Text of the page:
Ancient Coins  :  Ancient Roman

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    Ancient Roman: 103-76 BC Judaea, Alex. Jannaeus AE Prutah NGC F

    $75.00
     

    Widow's Mite: A Biblical Story As Jesus looked up, he saw the rich putting their gifts into the temple treasury. He also saw a poor widow put in her two mites. "Truly I tell you," he said, "this poor widow has put in more than all the others. All these people gave their gifts out of their wealth; but she out of her poverty put in all she had to live on." Luke 21:1-4 The Christian lesson of the Widow's Mites, as relayed in Luke (21:1-4) and Mark (12:41-44), is an enduring testament to the value of faith. A destitute widow has only a few mites, ancient pennies, to her name and those she gave selflessly as her donation to the Temple. Jesus comments that her modest gift was worth more than the ostentatious contributions of the wealthy, for her mites represented all that she had. This virtuous woman had demonstrated true Christian faith in God: she could not know from where her next meal would come, but she believed that He would provide for her. During the life of Jesus Christ the mite was the smallest denomination of any Judean coin. These bronze Widow's Mites were minted at a time in Jewish history when Israel was a self-governing nation. These coins encompass a historical value that cannot be rivaled. Each coin comes housed in a museum grade plastic holder and certified by the Numismatic Guaranty Corporation.


    Ancient Roman: 103-76 BC Judaea, Alex. Jannaeus AE Prutah NGC F

    $75.00
     

    Widow's Mite: A Biblical Story As Jesus looked up, he saw the rich putting their gifts into the temple treasury. He also saw a poor widow put in her two mites. "Truly I tell you," he said, "this poor widow has put in more than all the others. All these people gave their gifts out of their wealth; but she out of her poverty put in all she had to live on." Luke 21:1-4 The Christian lesson of the Widow's Mites, as relayed in Luke (21:1-4) and Mark (12:41-44), is an enduring testament to the value of faith. A destitute widow has only a few mites, ancient pennies, to her name and those she gave selflessly as her donation to the Temple. Jesus comments that her modest gift was worth more than the ostentatious contributions of the wealthy, for her mites represented all that she had. This virtuous woman had demonstrated true Christian faith in God: she could not know from where her next meal would come, but she believed that He would provide for her. During the life of Jesus Christ the mite was the smallest denomination of any Judean coin. These bronze Widow's Mites were minted at a time in Jewish history when Israel was a self-governing nation. These coins encompass a historical value that cannot be rivaled. Each coin comes housed in a museum grade plastic holder and certified by the Numismatic Guaranty Corporation.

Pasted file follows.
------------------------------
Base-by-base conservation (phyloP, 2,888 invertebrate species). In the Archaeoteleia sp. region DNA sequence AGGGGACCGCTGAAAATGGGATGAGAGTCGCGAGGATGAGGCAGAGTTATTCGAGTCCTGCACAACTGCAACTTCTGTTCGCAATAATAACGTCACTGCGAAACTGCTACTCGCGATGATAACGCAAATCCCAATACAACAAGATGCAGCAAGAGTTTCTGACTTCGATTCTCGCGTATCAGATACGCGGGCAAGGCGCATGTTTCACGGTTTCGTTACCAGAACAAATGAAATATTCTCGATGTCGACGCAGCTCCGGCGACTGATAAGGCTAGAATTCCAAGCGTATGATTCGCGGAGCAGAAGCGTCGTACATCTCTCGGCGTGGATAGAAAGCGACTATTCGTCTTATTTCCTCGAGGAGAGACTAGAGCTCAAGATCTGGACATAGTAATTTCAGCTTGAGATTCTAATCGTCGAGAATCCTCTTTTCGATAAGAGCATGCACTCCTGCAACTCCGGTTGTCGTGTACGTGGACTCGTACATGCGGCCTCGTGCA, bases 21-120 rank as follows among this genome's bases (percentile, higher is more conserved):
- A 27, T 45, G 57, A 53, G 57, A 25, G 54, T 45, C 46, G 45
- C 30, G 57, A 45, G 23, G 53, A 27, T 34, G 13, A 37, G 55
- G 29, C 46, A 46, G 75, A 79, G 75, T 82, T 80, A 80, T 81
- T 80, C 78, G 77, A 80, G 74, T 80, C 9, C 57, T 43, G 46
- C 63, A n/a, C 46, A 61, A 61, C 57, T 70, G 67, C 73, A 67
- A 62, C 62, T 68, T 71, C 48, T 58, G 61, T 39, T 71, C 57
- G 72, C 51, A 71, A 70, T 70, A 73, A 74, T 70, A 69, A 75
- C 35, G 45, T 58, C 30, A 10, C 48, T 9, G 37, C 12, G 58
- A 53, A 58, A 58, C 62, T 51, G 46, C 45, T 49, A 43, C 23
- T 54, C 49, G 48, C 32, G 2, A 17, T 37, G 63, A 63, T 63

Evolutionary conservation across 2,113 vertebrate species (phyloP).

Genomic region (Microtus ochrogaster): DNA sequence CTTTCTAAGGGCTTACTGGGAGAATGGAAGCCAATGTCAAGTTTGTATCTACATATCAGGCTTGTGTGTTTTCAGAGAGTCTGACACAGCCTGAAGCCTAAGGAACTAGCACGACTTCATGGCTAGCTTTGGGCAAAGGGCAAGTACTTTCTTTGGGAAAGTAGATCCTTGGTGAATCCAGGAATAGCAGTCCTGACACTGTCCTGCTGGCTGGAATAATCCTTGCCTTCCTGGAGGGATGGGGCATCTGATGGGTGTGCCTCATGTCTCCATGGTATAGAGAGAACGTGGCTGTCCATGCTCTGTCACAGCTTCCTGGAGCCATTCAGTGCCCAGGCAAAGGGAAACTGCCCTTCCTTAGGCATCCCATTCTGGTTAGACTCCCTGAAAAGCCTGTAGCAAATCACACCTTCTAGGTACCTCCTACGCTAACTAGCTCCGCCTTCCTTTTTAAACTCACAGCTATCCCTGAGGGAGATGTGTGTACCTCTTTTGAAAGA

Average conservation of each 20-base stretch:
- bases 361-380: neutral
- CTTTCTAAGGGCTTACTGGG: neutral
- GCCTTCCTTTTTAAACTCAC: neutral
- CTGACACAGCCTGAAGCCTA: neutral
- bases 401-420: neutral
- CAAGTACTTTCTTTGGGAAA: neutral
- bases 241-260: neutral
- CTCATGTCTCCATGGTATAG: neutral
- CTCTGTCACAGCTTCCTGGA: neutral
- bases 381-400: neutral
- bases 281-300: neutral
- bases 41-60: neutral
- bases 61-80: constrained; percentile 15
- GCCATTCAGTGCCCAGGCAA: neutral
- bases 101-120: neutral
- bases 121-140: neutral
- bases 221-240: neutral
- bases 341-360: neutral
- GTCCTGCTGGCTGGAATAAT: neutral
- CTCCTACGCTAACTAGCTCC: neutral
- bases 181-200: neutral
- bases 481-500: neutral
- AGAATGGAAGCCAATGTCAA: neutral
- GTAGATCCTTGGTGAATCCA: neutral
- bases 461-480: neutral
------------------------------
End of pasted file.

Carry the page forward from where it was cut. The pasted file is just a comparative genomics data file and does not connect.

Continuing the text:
Ancient Roman: 103-76 BC Judaea, Alex. Jannaeus AE Prutah NGC Ch F (Widow's Mite)

    $80.00
     

    Widow's Mite: A Biblical Story As Jesus looked up, he saw the rich putting their gifts into the temple treasury. He also saw a poor widow put in her two mites. "Truly I tell you," he said, "this poor widow has put in more than all the others. All these people gave their gifts out of their wealth; but she out of her poverty put in all she had to live on." Luke 21:1-4 The Christian lesson of the Widow's Mites, as relayed in Luke (21:1-4) and Mark (12:41-44), is an enduring testament to the value of faith. A destitute widow has only a few mites, ancient pennies, to her name and those she gave selflessly as her donation to the Temple. Jesus comments that her modest gift was worth more than the ostentatious contributions of the wealthy, for her mites represented all that she had. This virtuous woman had demonstrated true Christian faith in God: she could not know from where her next meal would come, but she believed that He would provide for her. During the life of Jesus Christ the mite was the smallest denomination of any Judean coin. These bronze Widow's Mites were minted at a time in Jewish history when Israel was a self-governing nation. These coins encompass a historical value that cannot be rivaled. Each coin comes housed in a museum grade plastic holder and certified by the Numismatic Guaranty Corporation.